One of the greatest challenges for someone who is living in the illness of addiction as well as for his or her family is the strong force of denial. There is denial about the amount of drug use and drinking that goes on. There is denial about the problems it’s causing. There’s denial that it’s a problem at all. And perhaps the most frightening is that there is denial about the thought patterns that exist that might have started an addiction in the first place.
Denial could be described as a mental trick, a blind spot. It prevents us from seeing what we are doing to ourselves and to others. Denial exacerbates the cycle of addiction and keeps an individual imprisoned despite the many warning signs that recovering addicts later admit to. Denial creates the need to justify our behavior and leads to hiding the truth from ourselves and from others. It distracts us from the compulsion of addiction and the illness that is only getting worse.
The incredible strength of denial infiltrates into every aspect of an addict’s life, which is why honesty flips the entire addiction on its head. Honesty makes everything come crumbling down. Honesty creates humility, connection, and healing. Honesty can counter the tendency to deny that there is a problem, to ignore the illnesses of the mind, and to avoid the truth.
Perhaps it might be useful to address denial more specifically so that it might be easier to see the ways in which one can be honest. The following are typical thought patterns that frequently come with addiction. They are those patterns of thought and behavior that continue to contribute to the illness of addiction.
-Avoidance – I will talk about anything but my problems.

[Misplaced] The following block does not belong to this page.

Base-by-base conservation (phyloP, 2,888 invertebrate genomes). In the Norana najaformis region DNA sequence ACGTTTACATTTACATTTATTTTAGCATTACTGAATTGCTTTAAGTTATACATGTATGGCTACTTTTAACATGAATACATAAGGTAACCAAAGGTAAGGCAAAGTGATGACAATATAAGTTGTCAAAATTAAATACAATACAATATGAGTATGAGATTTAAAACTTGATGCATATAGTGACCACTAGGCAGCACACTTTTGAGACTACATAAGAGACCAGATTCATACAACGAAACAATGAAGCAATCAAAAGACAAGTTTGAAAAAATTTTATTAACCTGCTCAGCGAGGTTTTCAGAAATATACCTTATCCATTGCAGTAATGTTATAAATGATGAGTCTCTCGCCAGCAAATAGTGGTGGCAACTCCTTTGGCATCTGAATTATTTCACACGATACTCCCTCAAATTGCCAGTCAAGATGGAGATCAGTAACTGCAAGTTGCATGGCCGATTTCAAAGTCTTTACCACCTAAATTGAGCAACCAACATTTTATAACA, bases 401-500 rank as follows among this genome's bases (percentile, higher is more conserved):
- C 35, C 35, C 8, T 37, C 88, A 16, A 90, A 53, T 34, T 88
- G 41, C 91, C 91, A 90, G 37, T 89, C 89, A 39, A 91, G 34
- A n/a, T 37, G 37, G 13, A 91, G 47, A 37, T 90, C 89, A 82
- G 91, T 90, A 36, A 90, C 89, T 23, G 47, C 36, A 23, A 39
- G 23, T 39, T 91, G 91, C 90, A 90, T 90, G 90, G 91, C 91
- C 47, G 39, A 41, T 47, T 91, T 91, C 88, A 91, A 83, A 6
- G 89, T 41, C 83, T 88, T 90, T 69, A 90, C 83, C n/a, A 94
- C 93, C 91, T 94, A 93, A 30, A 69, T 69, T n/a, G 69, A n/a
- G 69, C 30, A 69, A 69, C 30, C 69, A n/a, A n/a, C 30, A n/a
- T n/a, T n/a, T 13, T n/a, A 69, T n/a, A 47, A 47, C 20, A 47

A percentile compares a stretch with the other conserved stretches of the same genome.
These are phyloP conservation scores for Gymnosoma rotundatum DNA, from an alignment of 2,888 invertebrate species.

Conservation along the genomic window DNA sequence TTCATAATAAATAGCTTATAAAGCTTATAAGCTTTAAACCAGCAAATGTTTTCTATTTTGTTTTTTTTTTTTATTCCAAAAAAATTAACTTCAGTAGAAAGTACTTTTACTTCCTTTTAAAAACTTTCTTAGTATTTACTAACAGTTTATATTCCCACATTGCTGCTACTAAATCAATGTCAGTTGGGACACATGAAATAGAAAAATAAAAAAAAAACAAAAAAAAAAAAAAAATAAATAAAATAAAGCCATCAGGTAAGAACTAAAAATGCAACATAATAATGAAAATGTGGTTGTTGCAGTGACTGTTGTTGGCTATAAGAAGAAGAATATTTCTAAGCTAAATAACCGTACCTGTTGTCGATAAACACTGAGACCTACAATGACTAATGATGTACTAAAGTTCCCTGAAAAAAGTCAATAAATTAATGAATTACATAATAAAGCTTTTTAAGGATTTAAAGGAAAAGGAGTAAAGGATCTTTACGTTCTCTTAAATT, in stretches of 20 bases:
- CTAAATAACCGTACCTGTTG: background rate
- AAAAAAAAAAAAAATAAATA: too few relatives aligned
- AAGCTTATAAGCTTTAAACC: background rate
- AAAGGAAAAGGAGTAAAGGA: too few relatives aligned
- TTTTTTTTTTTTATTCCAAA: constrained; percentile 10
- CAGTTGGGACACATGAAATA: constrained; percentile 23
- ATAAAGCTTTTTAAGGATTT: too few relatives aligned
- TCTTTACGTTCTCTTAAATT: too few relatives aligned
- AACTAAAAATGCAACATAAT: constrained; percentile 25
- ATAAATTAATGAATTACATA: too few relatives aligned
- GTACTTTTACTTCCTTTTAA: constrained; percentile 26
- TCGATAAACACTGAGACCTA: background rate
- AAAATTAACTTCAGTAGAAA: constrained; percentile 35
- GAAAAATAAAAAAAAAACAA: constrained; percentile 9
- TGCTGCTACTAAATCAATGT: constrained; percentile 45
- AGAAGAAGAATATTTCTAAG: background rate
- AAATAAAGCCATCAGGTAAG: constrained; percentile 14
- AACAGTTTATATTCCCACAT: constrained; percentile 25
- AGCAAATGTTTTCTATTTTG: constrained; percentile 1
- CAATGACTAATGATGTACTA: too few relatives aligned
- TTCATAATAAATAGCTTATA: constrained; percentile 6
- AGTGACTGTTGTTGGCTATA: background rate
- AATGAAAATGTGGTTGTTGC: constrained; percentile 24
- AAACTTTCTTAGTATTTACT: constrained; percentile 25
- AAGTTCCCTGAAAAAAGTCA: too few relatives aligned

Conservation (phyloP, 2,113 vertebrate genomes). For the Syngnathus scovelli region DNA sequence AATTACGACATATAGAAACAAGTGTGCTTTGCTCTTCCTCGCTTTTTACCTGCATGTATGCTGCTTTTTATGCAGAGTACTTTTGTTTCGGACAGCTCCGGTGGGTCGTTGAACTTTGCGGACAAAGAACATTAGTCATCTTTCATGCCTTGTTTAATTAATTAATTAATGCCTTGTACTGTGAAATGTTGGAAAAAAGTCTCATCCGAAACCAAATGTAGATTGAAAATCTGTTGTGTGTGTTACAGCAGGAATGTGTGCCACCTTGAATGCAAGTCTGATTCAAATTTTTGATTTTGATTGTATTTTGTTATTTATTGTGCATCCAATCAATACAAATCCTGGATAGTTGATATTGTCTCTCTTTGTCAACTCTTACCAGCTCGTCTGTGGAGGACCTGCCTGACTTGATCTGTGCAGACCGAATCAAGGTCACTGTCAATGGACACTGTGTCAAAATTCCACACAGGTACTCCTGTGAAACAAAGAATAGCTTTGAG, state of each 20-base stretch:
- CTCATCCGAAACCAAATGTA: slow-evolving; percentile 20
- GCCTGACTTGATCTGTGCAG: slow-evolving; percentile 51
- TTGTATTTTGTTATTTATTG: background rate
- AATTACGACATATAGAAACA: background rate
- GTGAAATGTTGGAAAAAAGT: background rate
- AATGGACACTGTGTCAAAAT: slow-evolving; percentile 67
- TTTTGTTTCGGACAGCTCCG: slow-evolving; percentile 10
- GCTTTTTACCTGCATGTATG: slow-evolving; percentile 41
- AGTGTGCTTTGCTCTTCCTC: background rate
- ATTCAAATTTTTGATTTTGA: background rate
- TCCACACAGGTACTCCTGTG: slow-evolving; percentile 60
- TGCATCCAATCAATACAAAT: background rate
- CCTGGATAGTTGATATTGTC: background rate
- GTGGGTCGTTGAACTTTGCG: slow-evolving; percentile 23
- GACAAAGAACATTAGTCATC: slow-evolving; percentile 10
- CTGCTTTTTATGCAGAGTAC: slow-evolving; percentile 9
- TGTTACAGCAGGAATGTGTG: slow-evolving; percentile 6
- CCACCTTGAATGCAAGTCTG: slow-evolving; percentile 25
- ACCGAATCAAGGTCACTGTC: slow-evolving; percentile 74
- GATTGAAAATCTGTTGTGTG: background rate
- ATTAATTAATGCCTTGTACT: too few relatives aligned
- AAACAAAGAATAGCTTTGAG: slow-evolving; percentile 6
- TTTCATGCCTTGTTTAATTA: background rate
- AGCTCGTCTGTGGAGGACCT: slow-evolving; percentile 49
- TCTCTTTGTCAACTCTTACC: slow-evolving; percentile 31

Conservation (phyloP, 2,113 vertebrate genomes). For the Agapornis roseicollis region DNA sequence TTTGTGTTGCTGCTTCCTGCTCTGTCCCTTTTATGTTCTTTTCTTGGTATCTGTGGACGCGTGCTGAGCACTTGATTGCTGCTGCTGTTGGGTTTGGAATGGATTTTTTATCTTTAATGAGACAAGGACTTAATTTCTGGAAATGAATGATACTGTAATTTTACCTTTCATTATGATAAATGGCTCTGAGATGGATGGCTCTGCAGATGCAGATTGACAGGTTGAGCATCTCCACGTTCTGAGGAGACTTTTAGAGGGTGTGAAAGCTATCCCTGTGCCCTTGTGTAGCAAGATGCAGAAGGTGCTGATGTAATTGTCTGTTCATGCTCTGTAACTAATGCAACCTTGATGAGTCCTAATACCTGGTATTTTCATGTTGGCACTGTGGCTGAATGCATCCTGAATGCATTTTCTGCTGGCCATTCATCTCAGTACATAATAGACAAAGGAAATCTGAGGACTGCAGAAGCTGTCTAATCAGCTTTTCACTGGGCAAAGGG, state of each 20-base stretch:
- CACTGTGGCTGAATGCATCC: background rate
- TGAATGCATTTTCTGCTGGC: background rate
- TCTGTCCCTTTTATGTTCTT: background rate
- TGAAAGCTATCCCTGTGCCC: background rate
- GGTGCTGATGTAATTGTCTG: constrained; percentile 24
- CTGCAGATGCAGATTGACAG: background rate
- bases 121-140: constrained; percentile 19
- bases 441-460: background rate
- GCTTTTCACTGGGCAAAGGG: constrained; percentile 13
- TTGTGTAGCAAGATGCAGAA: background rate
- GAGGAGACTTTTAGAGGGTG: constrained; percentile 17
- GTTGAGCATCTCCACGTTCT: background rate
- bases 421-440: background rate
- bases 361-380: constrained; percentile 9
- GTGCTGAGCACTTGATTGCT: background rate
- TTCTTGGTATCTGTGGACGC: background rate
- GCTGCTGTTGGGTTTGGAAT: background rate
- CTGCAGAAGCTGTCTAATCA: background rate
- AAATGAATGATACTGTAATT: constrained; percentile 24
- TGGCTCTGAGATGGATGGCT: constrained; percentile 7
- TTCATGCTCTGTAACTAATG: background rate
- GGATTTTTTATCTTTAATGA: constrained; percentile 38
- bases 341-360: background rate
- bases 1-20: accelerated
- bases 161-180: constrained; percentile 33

-Minimizing – My problems are not that bad.
-Rationalizing – My problems exist for this or that reason and because of that I don’t have to deal with them.
-Blaming – My problems are not my fault.
-Comparing – Others have worse problems than I do and so I don’t have to deal with problems of my own.
-Manipulating – I will admit to my problems if you solve them for me.
-Fear – Being afraid of my problems gives me a reason to avoid them.
-Hopelessness – Nothing works so I don’t have to try.
There is a great deal of humility required to recognize that there might be something astray in one’s thinking. And then, it’s not only humility that leads to honesty, but courage is needed to. And so you might see how addiction can become problematic. If someone had courage in the first place, he or she might not be hiding from life, from problems, and from the stigma of addiction. In some ways, it requires transcending the experience of addiction enough in order to see yourself and the problems that the addiction is causing.
It’s at this point that honesty can come in. Honesty is the antidote for denial, which leads to the healing experience of acceptance – acceptance that there is a problem, acceptance that we need help, and acceptance of the truth. One primary way that honesty is healing is that it reconnects us to ourselves. It builds a bridge between the parts of ourselves as well as a bridge between others and ourselves. In addition to facing denial head on, the connections that honesty creates are also healing.
Honesty also creates willingness. Willingness could be defined as knowing what you need to do and doing it. It can be a hard choice to finally do what you need to do. There are old habits, familiar circumstances, and the inner struggle that get in the way. Willingness is participation, action, and commitment. Willingness is showing up to recovery, including all the activities that recovery entails – 12-step meetings, therapy, support groups, and events within the recovery community. Willingness is showing up for ourselves.
Denial can be a prison that keeps one stuck inside the walls of addiction. Denial can stand in the way between who we are now and who we could be. Yet, through honesty with oneself and with others, sobriety is possible. It’s not only possible; it’s a reality that has yet to be experienced.
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